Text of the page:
High: Trotter’s After revitalizing his family’s first Mérida restaurant, Pancho’s, chef Paul Trotter conceived his own fine dining establishment, Trotter’s, which opened in 2005. It counts among its clientele the wealthiest families of Mérida’s north side.  A graduate of The Restaurant School of Philadelphia, Chef Paul and his well-trained staff offer impeccable service to guests seated in a lush, tropical patio. Fresh fish from Gulf and Caribbean waters and choice beef from the northern Yucatán plains are presented in classic and modern recipes.

The  Ultimate Guide to Merida’s Cantinas

Cantinas have a special place in the history and culture of Mexico and Merida. Read more about these special places in our Ultimate Guide to Merida’s Cantinas


Amarantus With 2,050 members on its Facebook page, it’s easy to understand why Amarantus is always crowded. Live music from local bands and a laid-back vibe attract Mérida’s young partying crowd to the “Up and Down” fiesta on Fridays and “Pop Bottle All Night” on Saturdays. These are all-inclusive nights, with admission and all you can drink for about 120 pesos if you’re a guy (and arrive before 11:00 pm). Ladies pay only 50 pesos, which tells you something about the male to female ration.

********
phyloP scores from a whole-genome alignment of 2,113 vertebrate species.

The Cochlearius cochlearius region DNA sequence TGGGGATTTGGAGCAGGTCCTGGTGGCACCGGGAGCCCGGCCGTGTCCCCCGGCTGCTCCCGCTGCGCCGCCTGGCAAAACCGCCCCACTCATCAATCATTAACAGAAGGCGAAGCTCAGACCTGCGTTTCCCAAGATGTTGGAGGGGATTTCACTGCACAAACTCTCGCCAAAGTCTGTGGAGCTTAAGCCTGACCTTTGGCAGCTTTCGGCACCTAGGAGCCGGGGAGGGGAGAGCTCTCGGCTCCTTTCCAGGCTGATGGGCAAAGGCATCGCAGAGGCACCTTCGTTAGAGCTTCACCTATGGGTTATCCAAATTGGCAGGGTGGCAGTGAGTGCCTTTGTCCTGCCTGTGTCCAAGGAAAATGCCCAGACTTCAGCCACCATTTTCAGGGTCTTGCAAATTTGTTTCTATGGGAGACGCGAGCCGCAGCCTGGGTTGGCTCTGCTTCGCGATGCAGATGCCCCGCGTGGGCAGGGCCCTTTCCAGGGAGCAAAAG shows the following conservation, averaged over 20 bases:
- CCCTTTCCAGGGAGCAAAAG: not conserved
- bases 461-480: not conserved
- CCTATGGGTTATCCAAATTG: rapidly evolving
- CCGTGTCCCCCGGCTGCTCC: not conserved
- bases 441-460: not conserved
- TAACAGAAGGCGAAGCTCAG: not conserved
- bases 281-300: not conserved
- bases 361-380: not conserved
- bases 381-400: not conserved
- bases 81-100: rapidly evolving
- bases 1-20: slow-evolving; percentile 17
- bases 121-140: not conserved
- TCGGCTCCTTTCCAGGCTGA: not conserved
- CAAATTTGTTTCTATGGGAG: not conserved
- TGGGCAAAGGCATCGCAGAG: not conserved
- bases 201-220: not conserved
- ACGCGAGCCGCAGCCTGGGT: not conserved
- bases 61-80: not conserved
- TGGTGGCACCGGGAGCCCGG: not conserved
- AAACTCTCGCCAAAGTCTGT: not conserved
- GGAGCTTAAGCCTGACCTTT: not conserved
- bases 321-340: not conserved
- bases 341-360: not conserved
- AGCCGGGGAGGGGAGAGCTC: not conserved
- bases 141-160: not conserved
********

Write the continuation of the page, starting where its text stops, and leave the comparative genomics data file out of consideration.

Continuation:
Slavia Bistro, Bar and Lounge There’s no other nightspot in Mérida like Slavia, and its neighboring sister establishments Tobago and Cúbaro. Slavia’s décor fuses Arabian Nights, French Boudoir, and Asian Temple into an over-the-top, candle-lit fantasy and feast for the eyes. Sophisticated young Méridanos sip martinis in the “Buddha Bar” then move into intimate dining rooms for elegant, international cuisine. Later at night, the crowd moves next door to Tobago for after dinner espresso and even later to Cúbaro, which serves snacks if you are still hungry.

Angeluz Mérida has three major gay clubs, all located on the outskirts of the city in industrial areas. Angeluz (Angel Light) is packed with the local LGBT community every weekend, dancing, drinking and watching a rotating cast of characters on stage. Dancing alternates with drag shows and male strippers. Groups of friends crowd around small tables sharing a bottle of tequila or a pail of icy beers. Angeluz brings in top national and international DJs. Take a taxi – it’s not the safest area.